IN a couple of television appearances, Finance Minister Shaukat Tarin quietly dropped a bombshell of an announcement and hurriedly moved. He said the IMF has postponed the ongoing sixth review of the facility Pakistan just restarted in April and decided to let the government first demonstrate the viability of its budgetary projections and assumptions before returning to the review “in two or three months”.
Here’s why this is a bombshell. The budget he has just announced has a deficit of almost Rs4 trillion, and more than a quarter, Rs1.056tr, of the net financing for this is supposed to come from floating international bonds and the IMF. Without satisfying the IMF and successfully concluding the sixth review it is highly unlikely that they will be able to realise these funds, as well as the many others that are subject to successful implementation of the Fund programme, such as disbursements from the World Bank and the Asian Development Bank. And without these funds the budget — with all its tax cuts, subsidies and elevated development spending — could well be in jeopardy.
Without IMF support they cannot pull off what they are trying to do in this budget, which is to use government resources to push economic growth. From the Fund they have programmed Rs496 billion as budgetary support (the Fund usually does not lend for budgetary support, but they are confident they will get the permission to use Fund resources for this purpose). But for now they have failed to satisfy the Fund that they have a credible plan to raise the resources domestically through revenues. On top of that, the budget is built on an assumption that remittances next year will be $31.3bn (the figure has been shared with me by the finance minister himself).
They are trying to sell a story but their creditors are not buying it. All we have to work with at the moment is the short remark put out by the finance minister, that the Fund has said they will return for the review in “two or three months” and in the meantime they have asked the government to go ahead and walk the path they have chalked out for themselves and demonstrate the viability of its underlying financing plan. Now they have a few months in which to show that their measures for curbing the growth of the circular debt without raising tariffs, and their plan to increase revenues while cutting taxes, can actually produce real, tangible results that can be measured in rupees.
The path they are planning to walk next fiscal year is a very risky one, but they are determined because they feel external support will come.
But something is amiss. This budget faces massive risks such as inflation and a resurgence of the trade deficit, but the government is confident. All through FY21 inflation has been steadily rising, but with oil prices nearing two-year highs, the circular debt marching on, prices of miscellaneous goods such as palm oil, coal and various industrial raw materials also increasing, and an impending massive increase in the petroleum development levy (up to Rs30 per litre where it currently stands at less than Rs3), could all provide significant impetus to inflation precisely as growth gets going. For many months now, interest rates have already been negative in real terms and the State Bank has been sending muted signals that this situation may well need to be reversed at some point. A pick-up in inflation could push their hand.
Despite the mounting risks the government is determined to power on with its growth-oriented budget because that is the only way for them to win back the street. And the finance minister is supremely confident that he will win over the creditors soon, led by the IMF.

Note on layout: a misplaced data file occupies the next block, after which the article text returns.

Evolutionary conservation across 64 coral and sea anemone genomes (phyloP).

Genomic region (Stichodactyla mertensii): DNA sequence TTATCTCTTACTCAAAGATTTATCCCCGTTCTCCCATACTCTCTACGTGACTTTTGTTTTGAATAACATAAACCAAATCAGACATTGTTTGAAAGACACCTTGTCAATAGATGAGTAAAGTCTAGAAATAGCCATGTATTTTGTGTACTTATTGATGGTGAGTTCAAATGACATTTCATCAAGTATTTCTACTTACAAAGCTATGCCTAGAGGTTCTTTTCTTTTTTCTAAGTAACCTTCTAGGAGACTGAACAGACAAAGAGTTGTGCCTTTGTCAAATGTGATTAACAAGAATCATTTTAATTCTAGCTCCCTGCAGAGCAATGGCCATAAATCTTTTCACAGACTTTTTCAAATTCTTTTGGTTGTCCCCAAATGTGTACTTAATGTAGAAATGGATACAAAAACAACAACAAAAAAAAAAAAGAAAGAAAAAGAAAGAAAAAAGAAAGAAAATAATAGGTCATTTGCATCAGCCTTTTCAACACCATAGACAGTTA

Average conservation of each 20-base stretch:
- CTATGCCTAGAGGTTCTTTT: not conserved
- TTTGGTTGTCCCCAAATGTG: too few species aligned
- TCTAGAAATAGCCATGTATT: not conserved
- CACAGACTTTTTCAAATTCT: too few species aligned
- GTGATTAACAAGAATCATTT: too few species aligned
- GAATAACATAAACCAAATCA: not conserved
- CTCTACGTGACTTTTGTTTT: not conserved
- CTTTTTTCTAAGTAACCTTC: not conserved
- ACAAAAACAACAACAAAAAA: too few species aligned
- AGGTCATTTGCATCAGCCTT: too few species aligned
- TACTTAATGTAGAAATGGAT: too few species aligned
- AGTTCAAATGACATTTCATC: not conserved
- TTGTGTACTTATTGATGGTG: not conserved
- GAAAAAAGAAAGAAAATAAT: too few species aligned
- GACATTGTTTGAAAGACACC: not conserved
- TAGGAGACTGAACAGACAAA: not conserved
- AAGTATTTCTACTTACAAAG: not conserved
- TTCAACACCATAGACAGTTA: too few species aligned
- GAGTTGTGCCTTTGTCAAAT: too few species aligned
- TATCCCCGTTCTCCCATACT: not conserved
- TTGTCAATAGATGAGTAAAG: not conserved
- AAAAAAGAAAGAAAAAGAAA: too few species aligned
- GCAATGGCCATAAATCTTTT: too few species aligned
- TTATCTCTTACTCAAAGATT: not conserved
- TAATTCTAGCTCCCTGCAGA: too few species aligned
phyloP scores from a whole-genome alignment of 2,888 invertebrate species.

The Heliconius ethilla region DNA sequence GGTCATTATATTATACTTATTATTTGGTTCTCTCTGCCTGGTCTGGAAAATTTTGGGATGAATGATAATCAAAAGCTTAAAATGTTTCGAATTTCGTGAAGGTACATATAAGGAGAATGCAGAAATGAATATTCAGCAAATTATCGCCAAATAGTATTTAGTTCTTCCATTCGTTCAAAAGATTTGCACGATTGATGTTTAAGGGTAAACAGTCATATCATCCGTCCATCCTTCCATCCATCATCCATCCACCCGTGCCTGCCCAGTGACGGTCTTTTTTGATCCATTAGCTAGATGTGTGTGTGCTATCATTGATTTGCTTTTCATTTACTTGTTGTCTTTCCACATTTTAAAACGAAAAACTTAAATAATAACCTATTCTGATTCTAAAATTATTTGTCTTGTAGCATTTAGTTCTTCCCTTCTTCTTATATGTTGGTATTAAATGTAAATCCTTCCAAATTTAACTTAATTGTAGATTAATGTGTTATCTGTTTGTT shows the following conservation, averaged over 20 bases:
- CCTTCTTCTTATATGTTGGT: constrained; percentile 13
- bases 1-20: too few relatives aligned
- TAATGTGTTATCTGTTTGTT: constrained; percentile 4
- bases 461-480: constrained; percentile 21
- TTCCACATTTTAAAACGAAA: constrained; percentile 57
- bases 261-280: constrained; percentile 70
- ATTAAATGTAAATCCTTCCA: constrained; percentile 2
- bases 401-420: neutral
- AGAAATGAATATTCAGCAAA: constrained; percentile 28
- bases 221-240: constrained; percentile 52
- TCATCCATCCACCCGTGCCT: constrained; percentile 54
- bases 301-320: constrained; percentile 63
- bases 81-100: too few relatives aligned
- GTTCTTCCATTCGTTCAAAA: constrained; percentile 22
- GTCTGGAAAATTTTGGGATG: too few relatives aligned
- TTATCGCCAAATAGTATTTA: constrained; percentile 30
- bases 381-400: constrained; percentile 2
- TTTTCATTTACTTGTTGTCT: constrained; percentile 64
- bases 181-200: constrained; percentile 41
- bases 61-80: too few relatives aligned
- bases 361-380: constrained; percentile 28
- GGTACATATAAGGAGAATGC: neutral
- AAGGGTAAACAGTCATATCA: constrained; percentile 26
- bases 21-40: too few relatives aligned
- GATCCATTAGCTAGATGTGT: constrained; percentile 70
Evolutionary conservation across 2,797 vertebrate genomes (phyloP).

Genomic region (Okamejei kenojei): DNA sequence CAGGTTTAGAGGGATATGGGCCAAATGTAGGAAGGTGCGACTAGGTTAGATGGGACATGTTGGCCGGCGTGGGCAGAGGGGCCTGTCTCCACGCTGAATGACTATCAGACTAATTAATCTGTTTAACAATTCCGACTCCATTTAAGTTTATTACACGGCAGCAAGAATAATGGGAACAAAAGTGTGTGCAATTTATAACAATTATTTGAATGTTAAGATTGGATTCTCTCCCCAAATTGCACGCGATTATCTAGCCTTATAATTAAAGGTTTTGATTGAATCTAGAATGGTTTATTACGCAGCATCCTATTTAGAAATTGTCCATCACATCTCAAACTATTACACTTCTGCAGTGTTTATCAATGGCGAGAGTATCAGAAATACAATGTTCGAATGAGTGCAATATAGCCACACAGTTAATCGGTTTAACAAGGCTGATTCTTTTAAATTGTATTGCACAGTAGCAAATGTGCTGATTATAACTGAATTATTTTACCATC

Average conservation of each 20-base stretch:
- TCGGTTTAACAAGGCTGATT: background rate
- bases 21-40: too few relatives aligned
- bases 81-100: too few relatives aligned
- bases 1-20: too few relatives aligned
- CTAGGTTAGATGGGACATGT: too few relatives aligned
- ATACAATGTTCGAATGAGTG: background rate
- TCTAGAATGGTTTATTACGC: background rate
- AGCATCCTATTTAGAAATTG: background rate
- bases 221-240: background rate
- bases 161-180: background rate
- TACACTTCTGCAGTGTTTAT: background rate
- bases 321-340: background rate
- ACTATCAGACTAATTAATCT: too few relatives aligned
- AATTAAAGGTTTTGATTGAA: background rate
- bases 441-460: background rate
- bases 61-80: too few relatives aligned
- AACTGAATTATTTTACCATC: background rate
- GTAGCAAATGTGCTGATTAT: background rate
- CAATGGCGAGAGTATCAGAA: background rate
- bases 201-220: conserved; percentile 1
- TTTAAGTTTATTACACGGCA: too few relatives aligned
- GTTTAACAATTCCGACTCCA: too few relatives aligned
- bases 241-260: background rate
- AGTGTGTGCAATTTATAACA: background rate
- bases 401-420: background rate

To understand this, consider developments on two other fronts. First is renewed talk of a new oil facility from Saudi Arabia details of which are still awaited. Second consider the article that appeared in the Financial Times on the day of the Economic Survey last week, headlined ‘Pakistan leverages US military cooperation to win IMF concessions’ in which Tarin himself was quoted as saying his government does not want to burden the people of Pakistan any further and “we have been talking to the American officials and they’re willing to help”.
During his press conference unveiling the Survey, he was asked about this and he angrily denied that he said any such thing and promised that a clarification will be issued later in the day. But it has been seven days since then and no clarification has come, and issuing one now will have no impact anyway. It gives the impression that the denial was meant for domestic consumption, while the minister winked at his foreign creditors as if to say ‘don’t worry about the IMF’.
The path they are planning to walk next fiscal year is a very risky one, but they are determined and confident because they feel external support will come. They probably have good reasons to feel this way, because the Americans are desperate to make their exit from Afghanistan without that country falling to the Afghan Taliban too quickly. Pakistan holds the key to this like it always has, but first wants to know ‘what do we get out of this?’
If our own past is any guide, they will get their way. The Fund will return, the oil and dollars will flow, and whatever inflationary consequences there are to gunning growth in one year will be offset by the massive public spending that will be unleashed. But our own past also tells us that such gambits end in tears. Long after the oil and the money have been burnt to fuel the engines of the economy, the burden of the responsibilities they would have signed off on will remain, and weigh heavier and heavier. If the government is seeking to shore up its electoral prospects by taking on the responsibility to prevent Afghanistan’s descent into chaos, they should know this is a devil’s bargain. And the devil always comes for his due.